“When you lose your self-respect, you’re done for.”
The story begins with a dark screen, void of anything but a pair of voices that fill the atmosphere. One of them belongs to a man named Daniel Blake (Dave Johns), who we discover has just endured a heart attack, immediately disqualifying him from being an effective worker. As Daniel’s cardiologist, the other voice instructs him to give himself more time to recover and avoid returning to work.
You see, Daniel lives a simple existence — as a carpenter, he spends his newfound free time continuing to work with his hands and carving hanging mobiles. That is, when he isn’t trying to reap the government benefits he rightly deserves until he gets back on his feet. Ken Loach’s latest, I, Daniel Blake, is a modest, yet moving celebration of the working class, tenderly humanizing them in all the ways that the system rejects them for.
For the first time in his adult life, Daniel needs some help of his own. After spending much of his life caring for those around him — from complete strangers, his neighbors, to his wife who needed medical and emotional assistance until her passing — it is Daniel that is finally forced to seek the help he was accustomed to reject for so long, as he instead constantly distributed his service to those around him.
While he recovers from his heart condition, Daniel tries to collect Employment and Support Allowance to keep his head above water. Unfortunately for him, the system doesn’t agree, referring him to Jobseeker’s Allowance instead, essentially forcing him to waste his time and theirs by following meaningless rituals like attending CV workshops, filling out tedious forms on an advanced technology called the Internet, and searching for jobs even if he must ultimately refuse them. All of this in the name of collecting a monthly payment. Nothing less, nothing more.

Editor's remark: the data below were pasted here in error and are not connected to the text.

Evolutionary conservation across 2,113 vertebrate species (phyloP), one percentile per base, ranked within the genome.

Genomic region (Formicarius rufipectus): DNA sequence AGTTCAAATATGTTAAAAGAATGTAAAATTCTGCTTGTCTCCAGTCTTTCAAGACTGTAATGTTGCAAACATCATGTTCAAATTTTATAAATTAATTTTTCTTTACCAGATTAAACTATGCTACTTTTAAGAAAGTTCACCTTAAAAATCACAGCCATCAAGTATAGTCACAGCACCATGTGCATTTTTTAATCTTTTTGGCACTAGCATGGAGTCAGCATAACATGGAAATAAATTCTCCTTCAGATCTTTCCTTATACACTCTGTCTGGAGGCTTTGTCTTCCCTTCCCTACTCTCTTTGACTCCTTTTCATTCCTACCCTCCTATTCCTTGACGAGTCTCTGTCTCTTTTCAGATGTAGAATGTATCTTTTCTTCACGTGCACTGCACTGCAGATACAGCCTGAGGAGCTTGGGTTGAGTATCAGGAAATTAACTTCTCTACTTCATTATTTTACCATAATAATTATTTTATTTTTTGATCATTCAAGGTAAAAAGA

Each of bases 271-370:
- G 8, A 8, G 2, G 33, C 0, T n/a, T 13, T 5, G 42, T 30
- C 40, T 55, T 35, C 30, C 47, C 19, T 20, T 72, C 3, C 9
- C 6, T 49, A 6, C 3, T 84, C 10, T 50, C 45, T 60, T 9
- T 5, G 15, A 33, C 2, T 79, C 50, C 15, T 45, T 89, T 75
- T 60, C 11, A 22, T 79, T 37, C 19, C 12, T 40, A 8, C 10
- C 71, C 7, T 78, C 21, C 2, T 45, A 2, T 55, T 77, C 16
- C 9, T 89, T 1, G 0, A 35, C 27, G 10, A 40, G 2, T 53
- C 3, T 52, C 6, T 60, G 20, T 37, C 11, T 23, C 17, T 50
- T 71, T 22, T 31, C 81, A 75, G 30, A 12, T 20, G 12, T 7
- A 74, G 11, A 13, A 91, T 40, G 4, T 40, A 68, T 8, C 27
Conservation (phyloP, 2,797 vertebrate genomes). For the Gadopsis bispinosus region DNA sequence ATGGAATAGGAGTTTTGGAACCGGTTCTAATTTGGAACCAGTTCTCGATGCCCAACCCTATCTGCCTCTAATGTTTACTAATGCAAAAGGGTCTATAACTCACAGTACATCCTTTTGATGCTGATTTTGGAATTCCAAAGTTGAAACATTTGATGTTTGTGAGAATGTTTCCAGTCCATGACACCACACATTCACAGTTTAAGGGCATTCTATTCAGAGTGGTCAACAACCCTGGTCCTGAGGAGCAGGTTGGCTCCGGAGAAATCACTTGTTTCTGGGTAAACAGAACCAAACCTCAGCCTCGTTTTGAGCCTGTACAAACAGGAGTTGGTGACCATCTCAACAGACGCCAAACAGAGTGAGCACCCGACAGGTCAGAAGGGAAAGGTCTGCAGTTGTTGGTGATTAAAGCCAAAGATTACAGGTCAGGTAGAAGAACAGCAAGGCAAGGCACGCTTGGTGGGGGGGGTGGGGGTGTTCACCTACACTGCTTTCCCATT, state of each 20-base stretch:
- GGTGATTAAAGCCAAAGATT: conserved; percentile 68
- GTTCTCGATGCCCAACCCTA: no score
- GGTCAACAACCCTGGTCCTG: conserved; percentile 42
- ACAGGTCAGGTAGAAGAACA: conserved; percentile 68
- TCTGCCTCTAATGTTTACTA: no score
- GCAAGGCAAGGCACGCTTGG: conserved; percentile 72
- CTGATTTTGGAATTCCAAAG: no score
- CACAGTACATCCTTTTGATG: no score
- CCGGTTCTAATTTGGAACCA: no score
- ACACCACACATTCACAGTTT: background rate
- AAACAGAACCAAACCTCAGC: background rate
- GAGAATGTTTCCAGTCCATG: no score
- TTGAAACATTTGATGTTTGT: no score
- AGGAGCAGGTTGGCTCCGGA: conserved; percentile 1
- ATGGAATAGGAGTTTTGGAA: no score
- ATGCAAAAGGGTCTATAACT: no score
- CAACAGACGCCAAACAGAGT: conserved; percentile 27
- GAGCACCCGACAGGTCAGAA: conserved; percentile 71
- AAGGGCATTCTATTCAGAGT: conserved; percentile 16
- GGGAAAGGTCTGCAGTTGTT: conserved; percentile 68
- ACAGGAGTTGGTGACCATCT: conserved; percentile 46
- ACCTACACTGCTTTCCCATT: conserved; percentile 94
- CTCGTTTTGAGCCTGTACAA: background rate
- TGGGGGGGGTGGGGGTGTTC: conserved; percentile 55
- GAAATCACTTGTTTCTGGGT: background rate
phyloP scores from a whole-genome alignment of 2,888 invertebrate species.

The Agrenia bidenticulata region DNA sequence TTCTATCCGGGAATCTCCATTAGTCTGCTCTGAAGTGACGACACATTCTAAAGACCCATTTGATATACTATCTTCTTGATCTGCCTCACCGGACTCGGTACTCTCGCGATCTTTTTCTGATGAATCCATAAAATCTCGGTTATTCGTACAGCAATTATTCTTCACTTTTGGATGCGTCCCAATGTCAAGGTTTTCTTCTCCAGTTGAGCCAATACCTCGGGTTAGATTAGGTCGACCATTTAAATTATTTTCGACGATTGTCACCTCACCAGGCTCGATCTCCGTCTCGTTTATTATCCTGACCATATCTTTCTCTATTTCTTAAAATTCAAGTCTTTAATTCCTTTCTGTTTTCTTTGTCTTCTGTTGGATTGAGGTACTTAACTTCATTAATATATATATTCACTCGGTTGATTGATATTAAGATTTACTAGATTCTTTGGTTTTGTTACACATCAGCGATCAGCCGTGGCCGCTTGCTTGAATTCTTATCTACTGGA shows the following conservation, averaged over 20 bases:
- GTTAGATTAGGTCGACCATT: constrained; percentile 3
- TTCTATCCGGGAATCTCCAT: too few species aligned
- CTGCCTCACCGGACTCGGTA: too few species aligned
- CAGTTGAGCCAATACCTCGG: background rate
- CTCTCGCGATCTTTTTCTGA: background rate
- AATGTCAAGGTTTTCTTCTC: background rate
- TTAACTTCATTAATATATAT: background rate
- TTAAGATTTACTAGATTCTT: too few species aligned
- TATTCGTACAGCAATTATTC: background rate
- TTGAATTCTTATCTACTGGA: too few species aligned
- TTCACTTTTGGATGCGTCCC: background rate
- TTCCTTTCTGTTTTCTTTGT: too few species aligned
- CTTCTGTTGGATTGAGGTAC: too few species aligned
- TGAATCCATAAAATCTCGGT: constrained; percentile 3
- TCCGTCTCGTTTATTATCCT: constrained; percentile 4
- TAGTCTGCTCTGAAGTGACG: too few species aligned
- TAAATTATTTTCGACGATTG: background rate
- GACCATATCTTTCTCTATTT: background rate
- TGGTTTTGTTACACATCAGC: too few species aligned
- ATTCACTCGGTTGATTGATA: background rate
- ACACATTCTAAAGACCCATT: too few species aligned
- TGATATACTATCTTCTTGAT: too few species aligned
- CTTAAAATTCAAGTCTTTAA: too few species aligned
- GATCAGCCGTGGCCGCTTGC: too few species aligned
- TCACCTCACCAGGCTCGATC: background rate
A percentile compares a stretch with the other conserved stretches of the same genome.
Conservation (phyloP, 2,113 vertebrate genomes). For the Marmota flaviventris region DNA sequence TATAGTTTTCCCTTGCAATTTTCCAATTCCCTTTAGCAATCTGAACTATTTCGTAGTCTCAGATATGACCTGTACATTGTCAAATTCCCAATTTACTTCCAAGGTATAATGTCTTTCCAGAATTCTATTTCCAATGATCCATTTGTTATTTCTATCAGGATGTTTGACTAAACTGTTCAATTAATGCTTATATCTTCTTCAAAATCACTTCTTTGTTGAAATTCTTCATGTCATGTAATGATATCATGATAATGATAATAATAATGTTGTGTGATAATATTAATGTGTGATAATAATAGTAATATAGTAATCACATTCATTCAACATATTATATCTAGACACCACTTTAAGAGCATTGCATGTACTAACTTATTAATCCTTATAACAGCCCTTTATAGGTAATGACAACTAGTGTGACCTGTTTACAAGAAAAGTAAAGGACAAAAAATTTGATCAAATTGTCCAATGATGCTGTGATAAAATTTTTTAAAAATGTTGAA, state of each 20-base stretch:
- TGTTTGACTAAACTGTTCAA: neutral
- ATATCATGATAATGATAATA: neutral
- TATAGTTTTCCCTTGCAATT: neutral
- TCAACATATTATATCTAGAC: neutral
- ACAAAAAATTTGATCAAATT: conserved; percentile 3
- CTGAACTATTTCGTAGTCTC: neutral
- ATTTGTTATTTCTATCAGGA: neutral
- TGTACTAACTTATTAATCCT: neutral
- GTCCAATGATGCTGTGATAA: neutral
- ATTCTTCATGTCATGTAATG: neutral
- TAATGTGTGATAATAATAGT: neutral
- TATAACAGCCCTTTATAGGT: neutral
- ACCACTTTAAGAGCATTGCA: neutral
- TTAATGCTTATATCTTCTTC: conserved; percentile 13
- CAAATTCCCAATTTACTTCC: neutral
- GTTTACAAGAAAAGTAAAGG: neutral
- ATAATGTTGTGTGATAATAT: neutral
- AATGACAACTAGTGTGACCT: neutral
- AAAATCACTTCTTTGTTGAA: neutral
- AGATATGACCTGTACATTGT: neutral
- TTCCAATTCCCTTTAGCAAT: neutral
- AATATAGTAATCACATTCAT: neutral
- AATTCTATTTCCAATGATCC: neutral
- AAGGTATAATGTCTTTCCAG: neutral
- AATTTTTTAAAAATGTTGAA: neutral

In the midst of this conflict, Daniel meets a young, single mother named Katie (brilliantly portrayed by Hayley Squires) to whom he quickly establishes himself as a parental figure. Katie herself has been persecuted by the system for the most ridiculous and unjust of reasons — she was only a moment late to her appointment, therefore causing the Job Centre to put a halt to her benefits and now unable to feed her family of three and keep them warm. As she attempts to care for her young children, she is forced to sacrifice all that she has, even resorting to surrendering her dignity for the sake of their wellness.
As Daniel and Katie bond over their struggles, whether it be sharing a home-cooked meal, going to the local food bank together, or helping each other in carrying groceries home, Loach highlights a textured, heartrending relationship between the pair, bringing out some of the most emotional scenes of the film. Even when the system fails them, they provide the emotional support and humanity no form of government could ever provide.
In the face of an unforgiving system, I, Daniel Blake is an extraordinary piece of commentary about ordinary people merely trying to survive their everyday lives. With its clinical, straightforward cinematography, the film depicts a bleak representation of reality, which in this case may simply be its purest, most honest, form. Loach remembers the human stories that get lost in the shuffle of systemic rejection, highlighting the simplicity of their lives whilst showing just what makes them superhuman, having to overcome far more than they are given credit for.
I, Daniel Blake is playing at the AFI Fest in Los Angeles